Next, we had a chance to attend a presentation dedicated to HELP: an e-learning platform on human rights. To begin with, the platform contains a huge variety of resources on the ECHR. They are available online and translated into several languages. The data on this platform is being constantly updated, so one can keep up the pace with the ongoing evolution of information. We were told that the platform offers 2 types of courses. On one hand: distance-learning courses targeted at selected groups of legal professionals, and on the other: self-learning resources, which were put in the spotlight, and which provoked the most interest among the listeners. Simply having an account on this platform enables a user to access all the resources for self-learning it provides. Furthermore, the platform also provides a wide range of advantages to its users. Some of these are: it is free of charge, interactive, one can choose the topic of his or her own interest and is not obliged to access all the topics and do all the exercises related to these, etc. Nevertheless, once the course completed, this platform provides us with a statement proving that we managed to complete the course, and that we possess certain knowledge of the topics covered. We had a chance to ask questions regarding the functioning of the platform and we obtained clear, direct and concise answers. In addition to that, some of the listeners even managed to make their own account and to see then and there what it looks like to use this platform. It is useful for students, but also for anyone interested in ECHR topics.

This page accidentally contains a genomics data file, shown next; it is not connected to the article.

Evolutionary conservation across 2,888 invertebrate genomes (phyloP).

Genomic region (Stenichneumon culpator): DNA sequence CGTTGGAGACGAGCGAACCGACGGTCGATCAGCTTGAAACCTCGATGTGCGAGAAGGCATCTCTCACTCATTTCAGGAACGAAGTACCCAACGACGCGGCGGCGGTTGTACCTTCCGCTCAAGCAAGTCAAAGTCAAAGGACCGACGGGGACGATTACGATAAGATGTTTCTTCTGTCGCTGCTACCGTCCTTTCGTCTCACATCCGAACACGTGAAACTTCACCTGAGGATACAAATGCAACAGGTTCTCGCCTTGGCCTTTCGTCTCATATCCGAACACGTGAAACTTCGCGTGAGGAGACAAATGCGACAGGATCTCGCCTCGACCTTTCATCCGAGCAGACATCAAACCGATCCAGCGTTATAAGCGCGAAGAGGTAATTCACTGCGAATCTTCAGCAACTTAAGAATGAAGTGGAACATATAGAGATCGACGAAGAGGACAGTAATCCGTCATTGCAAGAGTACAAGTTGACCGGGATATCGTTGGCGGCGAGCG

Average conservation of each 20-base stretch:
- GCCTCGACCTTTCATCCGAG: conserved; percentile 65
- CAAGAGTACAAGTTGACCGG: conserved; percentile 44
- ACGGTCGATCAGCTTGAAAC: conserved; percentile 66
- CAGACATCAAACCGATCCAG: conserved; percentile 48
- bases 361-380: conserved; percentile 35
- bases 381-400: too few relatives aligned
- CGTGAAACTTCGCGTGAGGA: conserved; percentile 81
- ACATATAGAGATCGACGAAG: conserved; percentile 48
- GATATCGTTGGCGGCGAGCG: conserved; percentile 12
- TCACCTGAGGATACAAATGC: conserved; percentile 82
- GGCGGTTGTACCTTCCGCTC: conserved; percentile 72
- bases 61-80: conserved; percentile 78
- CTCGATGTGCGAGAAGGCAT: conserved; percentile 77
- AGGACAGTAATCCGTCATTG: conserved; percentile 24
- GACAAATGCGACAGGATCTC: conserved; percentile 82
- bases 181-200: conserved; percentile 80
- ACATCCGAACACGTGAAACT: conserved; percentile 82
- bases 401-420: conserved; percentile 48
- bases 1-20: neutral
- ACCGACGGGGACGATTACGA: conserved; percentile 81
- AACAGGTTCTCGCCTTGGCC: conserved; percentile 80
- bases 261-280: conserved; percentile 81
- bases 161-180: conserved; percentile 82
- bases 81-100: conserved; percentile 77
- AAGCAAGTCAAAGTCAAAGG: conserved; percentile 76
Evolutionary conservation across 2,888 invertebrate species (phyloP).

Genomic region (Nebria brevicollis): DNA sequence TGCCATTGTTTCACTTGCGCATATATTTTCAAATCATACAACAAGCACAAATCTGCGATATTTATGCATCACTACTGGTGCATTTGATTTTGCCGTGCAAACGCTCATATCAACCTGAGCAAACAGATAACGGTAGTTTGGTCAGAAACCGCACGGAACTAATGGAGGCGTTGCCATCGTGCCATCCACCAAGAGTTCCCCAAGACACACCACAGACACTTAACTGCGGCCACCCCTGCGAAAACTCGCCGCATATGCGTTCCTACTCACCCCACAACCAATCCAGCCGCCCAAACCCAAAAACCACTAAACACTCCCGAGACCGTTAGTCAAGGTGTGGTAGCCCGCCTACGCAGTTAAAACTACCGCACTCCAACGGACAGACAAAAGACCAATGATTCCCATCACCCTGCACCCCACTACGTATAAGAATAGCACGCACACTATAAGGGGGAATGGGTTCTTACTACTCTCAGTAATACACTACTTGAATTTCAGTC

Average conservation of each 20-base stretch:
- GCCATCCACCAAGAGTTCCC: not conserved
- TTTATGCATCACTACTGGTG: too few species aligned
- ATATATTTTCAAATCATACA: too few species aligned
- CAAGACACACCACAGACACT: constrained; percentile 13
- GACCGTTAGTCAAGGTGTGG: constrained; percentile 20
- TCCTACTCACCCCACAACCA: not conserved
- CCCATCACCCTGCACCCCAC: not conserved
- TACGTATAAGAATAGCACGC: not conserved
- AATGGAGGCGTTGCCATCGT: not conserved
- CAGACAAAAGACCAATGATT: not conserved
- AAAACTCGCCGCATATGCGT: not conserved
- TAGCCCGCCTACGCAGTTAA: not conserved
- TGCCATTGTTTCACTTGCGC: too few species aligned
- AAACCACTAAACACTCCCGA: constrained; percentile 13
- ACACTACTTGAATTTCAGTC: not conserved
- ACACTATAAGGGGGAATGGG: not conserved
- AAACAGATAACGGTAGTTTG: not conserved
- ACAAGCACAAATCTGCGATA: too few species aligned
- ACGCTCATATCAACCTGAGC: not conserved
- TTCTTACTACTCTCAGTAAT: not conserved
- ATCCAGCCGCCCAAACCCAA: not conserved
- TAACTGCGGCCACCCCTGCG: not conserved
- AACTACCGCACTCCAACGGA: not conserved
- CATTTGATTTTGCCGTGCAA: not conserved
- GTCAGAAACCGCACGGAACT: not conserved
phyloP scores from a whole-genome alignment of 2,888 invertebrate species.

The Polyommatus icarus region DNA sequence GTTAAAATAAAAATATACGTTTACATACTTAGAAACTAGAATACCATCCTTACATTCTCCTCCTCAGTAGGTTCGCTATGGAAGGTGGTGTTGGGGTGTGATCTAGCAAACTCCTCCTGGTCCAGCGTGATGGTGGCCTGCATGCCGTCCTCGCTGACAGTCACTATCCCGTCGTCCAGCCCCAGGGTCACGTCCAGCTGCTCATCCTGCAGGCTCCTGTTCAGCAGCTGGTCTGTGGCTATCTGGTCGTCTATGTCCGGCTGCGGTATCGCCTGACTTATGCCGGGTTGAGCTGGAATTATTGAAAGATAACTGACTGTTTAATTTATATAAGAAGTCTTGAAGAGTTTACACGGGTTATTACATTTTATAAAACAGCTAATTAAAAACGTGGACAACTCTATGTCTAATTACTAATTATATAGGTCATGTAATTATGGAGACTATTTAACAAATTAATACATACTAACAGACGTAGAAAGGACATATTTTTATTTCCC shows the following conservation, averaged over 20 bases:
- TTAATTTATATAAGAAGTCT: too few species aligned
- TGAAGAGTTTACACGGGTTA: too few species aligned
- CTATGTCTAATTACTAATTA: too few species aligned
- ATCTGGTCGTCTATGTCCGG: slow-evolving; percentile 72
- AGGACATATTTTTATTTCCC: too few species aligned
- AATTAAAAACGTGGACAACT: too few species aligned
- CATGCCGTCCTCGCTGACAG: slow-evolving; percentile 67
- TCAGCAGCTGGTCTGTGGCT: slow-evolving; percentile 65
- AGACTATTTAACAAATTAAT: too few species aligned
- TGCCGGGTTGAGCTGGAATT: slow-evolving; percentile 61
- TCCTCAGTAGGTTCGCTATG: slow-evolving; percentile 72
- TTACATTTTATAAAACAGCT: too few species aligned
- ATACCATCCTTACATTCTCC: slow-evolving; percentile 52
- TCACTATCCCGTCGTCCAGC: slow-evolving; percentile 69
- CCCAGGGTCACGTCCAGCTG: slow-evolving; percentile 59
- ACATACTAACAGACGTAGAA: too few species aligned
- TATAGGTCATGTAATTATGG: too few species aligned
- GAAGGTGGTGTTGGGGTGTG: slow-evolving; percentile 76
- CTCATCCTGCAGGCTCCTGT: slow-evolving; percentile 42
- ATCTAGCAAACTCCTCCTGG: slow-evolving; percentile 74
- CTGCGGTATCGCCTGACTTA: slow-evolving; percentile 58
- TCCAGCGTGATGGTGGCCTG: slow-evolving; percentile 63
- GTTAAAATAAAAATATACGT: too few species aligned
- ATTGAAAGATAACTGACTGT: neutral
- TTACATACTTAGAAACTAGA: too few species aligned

In the afternoon, the group visited the European Court of Human rights and met with Professor Lubarda, now judge of the European Court of Human Rights. The judge welcomed us in Strasbourg and spoke about the unfolding of a single case from the moment it enters the Court. He also explained that every judge needs to be familiar with each case. He told us about three cases – two of them were related to surrogacy and one was related to religious discrimination.